Despite being three days from retirement, working through a wicked hangover, and generally being weary of the human condition, Bruce Willis continues to be called upon to wage war against the world’s various ethnicities, because that’s how we do things in New York. And after years of battling myriad East German thieves, Latin American dictators, and Russian terrorists, Willis’ latest reluctantly assumed duty is defeating the threat of British interviewers, disarming their inane questions with his usual weapons of wry sarcasm and open contempt, and destroying their plot to help him promote the movies he’s starring in.
Back in February, Willis made his first volley in his campaign against the Queen with an appearance on BBC’s The One Show, where he blamed jetlag for being “a little bit boring, I think” (and “little better than a stumbling moron,” some other viewers think)—much as John McClane could blame his hatred of flying for then getting pissed and machine-gunning a bunch of dudes. But it’s likely only world-weariness, the jetlag of life, that can be blamed on how Willis treats the below interviewer from Britain’s Magic 105.4, an apple-cheeked popinjay with a nefarious plan to create a little lighthearted radio razzle-dazzle. But like so many criminals and desperate people with five publicist-allotted minutes to get celebrities to say something passable about themselves, he didn’t count on Bruce Willis.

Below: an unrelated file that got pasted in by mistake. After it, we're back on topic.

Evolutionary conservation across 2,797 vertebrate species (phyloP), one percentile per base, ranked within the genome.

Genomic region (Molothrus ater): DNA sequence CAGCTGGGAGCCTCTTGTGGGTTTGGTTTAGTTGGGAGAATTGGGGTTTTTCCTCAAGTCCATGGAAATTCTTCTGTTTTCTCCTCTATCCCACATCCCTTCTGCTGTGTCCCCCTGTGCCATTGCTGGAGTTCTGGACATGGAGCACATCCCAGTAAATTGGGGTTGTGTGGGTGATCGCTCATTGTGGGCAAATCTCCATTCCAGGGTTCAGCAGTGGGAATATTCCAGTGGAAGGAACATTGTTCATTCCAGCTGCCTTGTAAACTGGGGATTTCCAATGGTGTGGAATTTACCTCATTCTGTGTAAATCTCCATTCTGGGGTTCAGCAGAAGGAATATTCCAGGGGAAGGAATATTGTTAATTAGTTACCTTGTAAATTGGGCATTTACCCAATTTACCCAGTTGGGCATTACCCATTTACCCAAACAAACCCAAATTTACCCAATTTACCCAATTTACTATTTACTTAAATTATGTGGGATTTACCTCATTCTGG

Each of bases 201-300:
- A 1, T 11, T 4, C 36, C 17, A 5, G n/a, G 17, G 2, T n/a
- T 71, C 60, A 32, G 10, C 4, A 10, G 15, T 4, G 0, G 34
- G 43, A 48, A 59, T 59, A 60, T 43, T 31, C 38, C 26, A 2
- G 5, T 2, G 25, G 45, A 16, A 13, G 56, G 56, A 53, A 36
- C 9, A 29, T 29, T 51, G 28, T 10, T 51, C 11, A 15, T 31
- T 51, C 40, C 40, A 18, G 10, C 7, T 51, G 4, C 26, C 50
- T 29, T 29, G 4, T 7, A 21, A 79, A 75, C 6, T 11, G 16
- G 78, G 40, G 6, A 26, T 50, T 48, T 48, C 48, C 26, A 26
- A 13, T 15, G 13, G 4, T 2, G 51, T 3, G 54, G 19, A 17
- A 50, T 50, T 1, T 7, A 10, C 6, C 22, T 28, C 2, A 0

“Has any actor ever told you this, Jamie? This part is not acting, what we’re doing right now. You might be, but we’re just selling the film now. Sales. The fun part was making the movie,” Willis says, prompting poor Jamie to ask how he would sell Red 2, then. “I wouldn’t. I would slash my hooves,” Willis replies, using an idiom common among old horses who just don’t want to do press junkets anymore, or maybe ponies who just want attention.
As Mary-Louise Parker looks on, thinking about how mean everyone is to actors, Willis continues to sidestep and mock the interviewer’s increasingly desperate attempts to engage him in innocuous niceties, eventually sneering, “You have some great questions here… Great chat.” As Jamie finally asks whether there will be a Red 3, Willis sighs, “I wouldn’t be a bit surprised”—already cynically preparing himself for the inevitable day he’s dragged right back into this situation. Indeed, how can the same shit happen to the same guy so many times, just because it’s a sadly necessary part of the filmmaking process for which he is so handsomely compensated?